[Haris Andrianakis] likes his Logitech Z623 sound system. He likes it a lot. Which is why he was willing to hack in his own remote volume control rather than just get a new pair of speakers. But he certainly didn’t make things easy on himself. Rather than trying to tap into the electronics, he decided to take the long way around and motorize the volume knob.
The idea seemed simple enough. Just drill a hole through the PCB behind the knob’s potentiometer, attach some kind of extension to the axle, and turn it with a small servo. Modifying the PCB and potentiometer went well enough, but the trouble came when [Haris] actually tried to turn the thing.
Attaching the servo directly to the axle worked, but it made turning the knob by hand extremely difficult. His next idea was to add a small belt into the mix so there would be some slip in the system. But after designing a 3D printed servo mount and turning custom pulleys on the lathe, it ended up having too much slip, and the knob didn’t always move when the servo turned.
He then swapped out the servo for a small stepper motor. The motor was easy enough to spin when powered down, but didn’t have quite enough torque to turn the knob. He tried with a larger stepper motor that he salvaged from an old printer, but since he could only run it at half the recommended 24 VDC, it too had a tendency to skip steps.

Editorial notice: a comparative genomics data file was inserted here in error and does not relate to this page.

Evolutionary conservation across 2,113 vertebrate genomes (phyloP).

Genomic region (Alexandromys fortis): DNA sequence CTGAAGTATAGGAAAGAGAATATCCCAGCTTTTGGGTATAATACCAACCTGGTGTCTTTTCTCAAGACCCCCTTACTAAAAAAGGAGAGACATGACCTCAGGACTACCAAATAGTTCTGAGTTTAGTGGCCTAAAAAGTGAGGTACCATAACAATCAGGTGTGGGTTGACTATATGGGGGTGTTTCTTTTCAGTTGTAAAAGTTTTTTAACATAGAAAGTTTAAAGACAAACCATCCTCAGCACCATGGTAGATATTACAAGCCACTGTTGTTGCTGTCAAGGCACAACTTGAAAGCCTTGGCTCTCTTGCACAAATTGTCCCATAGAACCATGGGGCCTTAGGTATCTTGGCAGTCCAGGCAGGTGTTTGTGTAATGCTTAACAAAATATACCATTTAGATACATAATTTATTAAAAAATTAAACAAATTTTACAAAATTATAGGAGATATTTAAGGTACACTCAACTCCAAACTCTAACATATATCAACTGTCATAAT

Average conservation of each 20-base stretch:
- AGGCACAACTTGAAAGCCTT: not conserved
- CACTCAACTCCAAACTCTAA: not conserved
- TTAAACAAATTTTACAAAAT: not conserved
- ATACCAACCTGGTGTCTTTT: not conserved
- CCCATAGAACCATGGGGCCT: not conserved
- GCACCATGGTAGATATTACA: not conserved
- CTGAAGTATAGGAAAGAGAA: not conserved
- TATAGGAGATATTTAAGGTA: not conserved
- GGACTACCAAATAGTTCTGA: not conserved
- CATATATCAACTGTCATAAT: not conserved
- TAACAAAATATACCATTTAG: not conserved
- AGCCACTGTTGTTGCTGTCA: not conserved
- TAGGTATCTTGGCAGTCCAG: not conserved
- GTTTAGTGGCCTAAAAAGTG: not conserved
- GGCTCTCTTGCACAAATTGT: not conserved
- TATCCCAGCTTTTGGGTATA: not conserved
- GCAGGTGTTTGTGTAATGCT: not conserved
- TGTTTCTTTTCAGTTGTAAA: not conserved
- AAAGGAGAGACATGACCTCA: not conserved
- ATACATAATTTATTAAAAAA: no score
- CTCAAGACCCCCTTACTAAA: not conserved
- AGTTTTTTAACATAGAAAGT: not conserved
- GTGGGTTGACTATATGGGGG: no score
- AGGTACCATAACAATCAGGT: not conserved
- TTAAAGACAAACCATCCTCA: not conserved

After experimenting with some 3D printed reduction gears, [Haris] finally stumbled upon the 28BYJ-48. This small stepper with an integrated gearbox proved to be the perfect solution, as it had enough muscle to turn the knob while at the same time not restricting its movement when powered down. The rest of the project was relatively easy; with a DRV8825, an ESP8266, and an IR receiver, he’s able to spin the stepper with his TV’s remote. A simple web page running on the ESP8266 even allows him to control volume over the network with his smartphone. Based on similar projects we’ve seen, he could probably add support for HDMI CEC as well.
[Haris] says you shouldn’t follow his example, but we’re not so sure. He kept going when others would have given up, and the engineering and thought that went into each attempt is certainly commendable. Even if he hadn’t ultimately gotten this project working, we’d still say it was a valiant hack worthy of praise.